Due Process Rights In An Evidentiary Hearing In California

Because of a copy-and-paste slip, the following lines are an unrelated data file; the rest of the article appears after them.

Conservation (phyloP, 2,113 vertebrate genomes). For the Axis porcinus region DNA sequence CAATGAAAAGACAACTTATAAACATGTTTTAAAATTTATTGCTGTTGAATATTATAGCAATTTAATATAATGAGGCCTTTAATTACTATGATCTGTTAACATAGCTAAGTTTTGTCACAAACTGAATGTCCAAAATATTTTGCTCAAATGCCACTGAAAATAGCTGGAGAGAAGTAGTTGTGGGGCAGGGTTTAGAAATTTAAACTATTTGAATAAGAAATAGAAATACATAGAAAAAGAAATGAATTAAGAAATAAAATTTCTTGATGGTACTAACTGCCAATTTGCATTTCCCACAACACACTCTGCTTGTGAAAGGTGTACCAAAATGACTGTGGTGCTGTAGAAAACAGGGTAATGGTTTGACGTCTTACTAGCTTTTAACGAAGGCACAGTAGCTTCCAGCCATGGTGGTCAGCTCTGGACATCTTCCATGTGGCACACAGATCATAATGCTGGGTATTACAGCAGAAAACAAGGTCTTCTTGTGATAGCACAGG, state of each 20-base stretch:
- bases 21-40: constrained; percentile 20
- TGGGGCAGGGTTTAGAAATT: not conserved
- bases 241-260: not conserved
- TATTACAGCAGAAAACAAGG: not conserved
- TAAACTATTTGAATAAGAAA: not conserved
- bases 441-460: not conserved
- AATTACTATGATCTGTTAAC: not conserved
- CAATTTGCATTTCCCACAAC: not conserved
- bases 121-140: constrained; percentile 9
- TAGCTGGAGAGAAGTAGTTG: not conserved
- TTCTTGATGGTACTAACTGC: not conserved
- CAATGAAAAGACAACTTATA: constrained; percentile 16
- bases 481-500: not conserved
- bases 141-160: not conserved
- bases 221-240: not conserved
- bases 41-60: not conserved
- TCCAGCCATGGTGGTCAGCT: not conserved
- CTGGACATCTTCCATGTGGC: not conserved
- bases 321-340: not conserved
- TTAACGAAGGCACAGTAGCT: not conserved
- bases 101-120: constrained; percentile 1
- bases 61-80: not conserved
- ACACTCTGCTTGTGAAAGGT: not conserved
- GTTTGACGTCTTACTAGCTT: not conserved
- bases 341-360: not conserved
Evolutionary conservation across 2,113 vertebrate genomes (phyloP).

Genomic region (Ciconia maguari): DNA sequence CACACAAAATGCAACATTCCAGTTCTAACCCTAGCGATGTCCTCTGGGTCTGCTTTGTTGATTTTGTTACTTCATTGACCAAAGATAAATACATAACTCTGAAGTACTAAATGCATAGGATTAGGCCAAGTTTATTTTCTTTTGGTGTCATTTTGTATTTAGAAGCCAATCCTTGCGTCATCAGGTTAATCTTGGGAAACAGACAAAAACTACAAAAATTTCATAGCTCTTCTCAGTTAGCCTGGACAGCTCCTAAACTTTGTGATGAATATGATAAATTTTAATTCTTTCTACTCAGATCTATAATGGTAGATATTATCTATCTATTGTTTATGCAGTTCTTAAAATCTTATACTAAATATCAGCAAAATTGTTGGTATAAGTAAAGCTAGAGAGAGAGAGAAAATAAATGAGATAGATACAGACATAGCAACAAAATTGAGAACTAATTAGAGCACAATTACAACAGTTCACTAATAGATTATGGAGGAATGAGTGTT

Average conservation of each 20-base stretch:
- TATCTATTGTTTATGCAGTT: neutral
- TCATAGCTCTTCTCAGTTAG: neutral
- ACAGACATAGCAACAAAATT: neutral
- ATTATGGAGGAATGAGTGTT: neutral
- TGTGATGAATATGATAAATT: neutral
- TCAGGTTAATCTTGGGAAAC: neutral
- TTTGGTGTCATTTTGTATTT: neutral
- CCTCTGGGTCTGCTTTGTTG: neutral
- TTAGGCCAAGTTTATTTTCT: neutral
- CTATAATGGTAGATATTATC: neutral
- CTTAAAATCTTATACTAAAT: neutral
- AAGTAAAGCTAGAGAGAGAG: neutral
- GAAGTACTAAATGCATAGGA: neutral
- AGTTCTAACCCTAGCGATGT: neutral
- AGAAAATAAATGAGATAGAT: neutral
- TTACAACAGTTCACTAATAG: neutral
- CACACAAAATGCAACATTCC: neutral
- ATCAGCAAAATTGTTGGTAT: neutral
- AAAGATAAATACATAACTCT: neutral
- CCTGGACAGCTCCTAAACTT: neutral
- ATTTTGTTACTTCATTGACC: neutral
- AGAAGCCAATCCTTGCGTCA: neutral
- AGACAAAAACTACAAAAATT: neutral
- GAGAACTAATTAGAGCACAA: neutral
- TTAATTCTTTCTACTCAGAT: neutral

Due process calls for a "hearing appropriate to the nature of the case." ( Mullane v. Central Hanover Tr. Co. (1950) 339 U.S. 306, 313 70 S. Ct. 652, 657, 94 L. Ed. 2d 865, 873.) The essential elements of due process accorded in a hearing traditionally consist of the right to produce evidence and cross-examine adverse witnesses (Fewel v. Fewel (1943) 23 Cal. 2d 431, 433 144 P.2d 592), the right to appear by counsel (Mendozza v. Small Claims Court (1958) 49 Cal. 2d 668, 673 321 P.2d 9), and the right to an impartial decision maker ( Tumey v. Ohio (1927) 273 U.S. 510, 531 47 S. Ct. 437, 444, 71 L. Ed. 749, 757-758, 50 A.L.R. 1243). The Supreme Court has summarized a criminal defendant's due process rights in an evidentiary hearing as follows: "The United States Supreme Court has described the right of the defendant in a criminal trial to due process as 'the right to a fair opportunity to defend against the State's accusations.' Similarly, 'the spirit and purpose' of the right to due process under the California Constitution is 'to assure to everyone a full and ample opportunity to be heard before he can be deprived of his liberty or his property.' However, the procedures at a suppression hearing before a judge need not be the same as those available to a defendant at trial. Nonetheless, at a suppression hearing, the defendant must have a fair opportunity to litigate the claim." (People v. Hansel (1992) 1 Cal. 4th 1211, 1219 4 Cal. Rptr. 2d 888, 824 P.2d 694.)